Thankfully, the extremists were not the norm. More prevalent was a spirit of deep humility about one’s capacities. John Climacus was a seventh-century monk at Mt. Sinai. His image of the spiritual life as a “Ladder of Divine Ascent” was later pictured in a famous twelfth-century icon.

Ladder of Divine Ascent, St. Catherine's Monastery, Mt. Sinai (12th century)

Ladder of Divine Ascent, St. Catherine’s Monastery, Mt. Sinai (12th century)

If you have ever climbed a very tall ladder, or done any rock-climbing, you know the degree of both effort and risk involved. John’s image makes it very clear that the spiritual life is strenuous and challenging. “We need to exercise ourselves greatly,” he wrote, “to lay upon ourselves many hidden labors after a life of negligence.” But then he said,

Be of good heart. If the passions lord it over us and we are weak, let us with great confidence offer to Christ our spiritual weakness and our impotence . . . He will help us irrespective of what we deserve, on the sole condition that we descend continually to the bottom, into the abyss of humility.[v]

So we don’t have to be heroes after all. What a relief! Humility, not heroism, is the way up the ladder. As the Rule of Saint Benedict teaches us, “by trying to climb we descend, and by humility we ascend.”[vi] That’s why Ash Wednesday strikes just the right note for the beginning of Lent. It brings us down to earth as creatures of ashes, dust and mud, undermining any pretensions of Promethean heroism. The Lenten journey is come-as-you-are.

Mary Oliver puts this perfectly: “You do not have to be good. / You do not have to walk on your knees / for a hundred miles through the desert, repenting. / You only have to let the soft animal of your body love what it loves.”[vii] Or as Simone Weil suggested, self-compassion means to “accept what one is, at a given moment, as a fact – even one’s shame.”

In the 1988 Winter Olympics, American speed skater Dan Jansen was favored in the 500 and 1000 meter events. On the morning of the 500 final, he learned his sister had just died from leukemia. His focus clearly elsewhere, he fell on the first turn of his race and never finished. He would also fall and fail in the 1000 meters. At the 1992 Olympics, he again failed to win the medals expected of him. The 1994 Oympics offered him one last chance, and he came to the line of the 500 meter race as the clear favorite, the only skater ever to break 36 seconds, which he had done four times. But after one slight slip on the ice, he finished out of the medals yet again.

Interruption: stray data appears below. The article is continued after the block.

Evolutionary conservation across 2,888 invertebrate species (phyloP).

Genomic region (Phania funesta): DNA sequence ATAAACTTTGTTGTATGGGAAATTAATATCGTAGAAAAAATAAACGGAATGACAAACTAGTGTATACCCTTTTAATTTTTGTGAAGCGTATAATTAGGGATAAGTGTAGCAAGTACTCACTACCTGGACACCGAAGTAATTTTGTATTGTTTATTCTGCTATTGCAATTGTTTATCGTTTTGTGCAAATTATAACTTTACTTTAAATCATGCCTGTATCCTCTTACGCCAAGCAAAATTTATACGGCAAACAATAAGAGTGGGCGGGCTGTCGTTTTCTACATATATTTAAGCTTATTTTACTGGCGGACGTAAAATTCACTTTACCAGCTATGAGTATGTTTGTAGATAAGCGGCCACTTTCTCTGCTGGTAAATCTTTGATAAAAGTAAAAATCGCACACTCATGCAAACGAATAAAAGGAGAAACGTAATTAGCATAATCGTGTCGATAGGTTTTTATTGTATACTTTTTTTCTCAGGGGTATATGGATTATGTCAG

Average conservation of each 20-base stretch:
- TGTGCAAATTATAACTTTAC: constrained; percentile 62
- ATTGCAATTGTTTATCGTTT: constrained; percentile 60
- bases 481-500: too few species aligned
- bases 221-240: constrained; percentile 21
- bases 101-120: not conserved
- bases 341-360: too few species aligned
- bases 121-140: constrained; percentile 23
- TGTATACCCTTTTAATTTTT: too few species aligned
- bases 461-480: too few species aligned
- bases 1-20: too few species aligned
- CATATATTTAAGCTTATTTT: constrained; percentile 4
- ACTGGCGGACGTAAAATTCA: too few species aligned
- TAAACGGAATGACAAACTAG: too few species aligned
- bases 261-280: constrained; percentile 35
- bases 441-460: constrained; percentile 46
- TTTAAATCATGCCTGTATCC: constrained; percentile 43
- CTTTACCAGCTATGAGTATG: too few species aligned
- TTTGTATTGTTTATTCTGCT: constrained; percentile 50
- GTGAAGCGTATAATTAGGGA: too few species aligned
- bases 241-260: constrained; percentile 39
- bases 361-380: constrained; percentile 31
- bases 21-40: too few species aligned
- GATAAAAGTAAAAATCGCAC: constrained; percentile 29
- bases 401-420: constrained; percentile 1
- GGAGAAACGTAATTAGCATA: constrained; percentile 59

Ash Wednesday came just after that race, and I reflected on Jansen’s story in my homily. Although Jansen would finally win a gold medal a few days later (in the one race where he was an underdog), it was his “failures” that resonated with people. After the liturgy, a therapist in the congregation told me that many of her clients that week had talked with her about Jansen’s story, and how much it moved them. If the world’s greatest skater could fall, then maybe it was all right for them to fall as well. You don’t have to be a hero, only yourself, letting the soft animal of your body love what it loves.

In his youth, the poet David Whyte was hiking in the Himalayas when he came to a deep chasm. The only way across was a rickety old rope bridge with many missing slats. Although he was a confident, experienced mountaineer, he suddenly froze at the prospect of traversing the abyss on so treacherous a path. He sat down on the ground and stared at the bridge for hours, unable to proceed. “There are times when the hero has to sit down,” he said later. “At some bridges in life the part of you that always gets it done has to sit down.” Then an old Tibetan woman came along, gathering yak dung for fuel. She walked with a limp. “Namaste,” she said with a smile. Then she turned and limped across the bridge. Immediately, without thinking, he rose up and followed. Sometimes, he realized, it is “the old interior angel,” the unheroic, limping, unequipped part of ourselves, that gets us to the other side.[viii]

Remember that you are dust, and no hero. Whether your Lent will be a time of giving up, going deep, or reaching out, may it always be done with a generous measure of self-compassion.

As Mary Gauthier sings so beautifully, we could all use a little mercy now.

 

 

Related posts

George Herbert: Heart work and heaven work

Solitude (Part 1)

Solitude (Part 2)

 

[i] Etty Hillesum, An Interrupted Life (New York: Henry Holt and Company, 1996), August 25, 1941 (two years before she died in Auschwitz)

[ii] St. Augustine, Confessions III.

[iii] The Apophthegmata (Sayings of the Desert Fathers), in William Harmless, S.J., Desert Christians: An Introduction to the Literature of Early Monasticism (Oxford and New York: Oxford University Press, 2004), 199-200

[iv] ibid., 288

[v] John Climacus, Ladder of Divine Ascent, 1st Step, 17, in Olivier Clement, The Roots of Christian Mysticism (New York: New City Press, 1993), 152

[vi] ibid., 156 (Rule of St. Benedict VII)

[vii] Mary Oliver, “Wild Geese,” New and Selected Poems (Boston: Beacon Press, 1992), 110

[viii] From a talk given by David Whyte in the 1990’s

 

Solitude (Part 2)

Camino de Santiago pilgrim, Museum of the Pilgrimage, Astorga

Camino de Santiago pilgrim, Museum of the Pilgrimage, Astorga

This evening, an inner light shone up from within, and a voice called, “Come to me, trust me, depend on me. You cannot do it yourself. You’re trapped where you are, and your struggling efforts to free yourself enmesh you more deeply. Come to me.” “Yes,” I answered, and surrendered. Yet my pride was soon fighting back. This is the work I came to do.

— Robert Kull[i]

In Solitude (Part 1), I described one man’s experiment of living in total solitude for one year on a remote island in southern Chile. On this Ash Wednesday, the beginning of the 40-day Christian retreat from habitual living and pesky attachments, it seems a good time to ask what Robert Kull’s experience might teach us about spending time in the “desert.” What happens out there? Will it change us?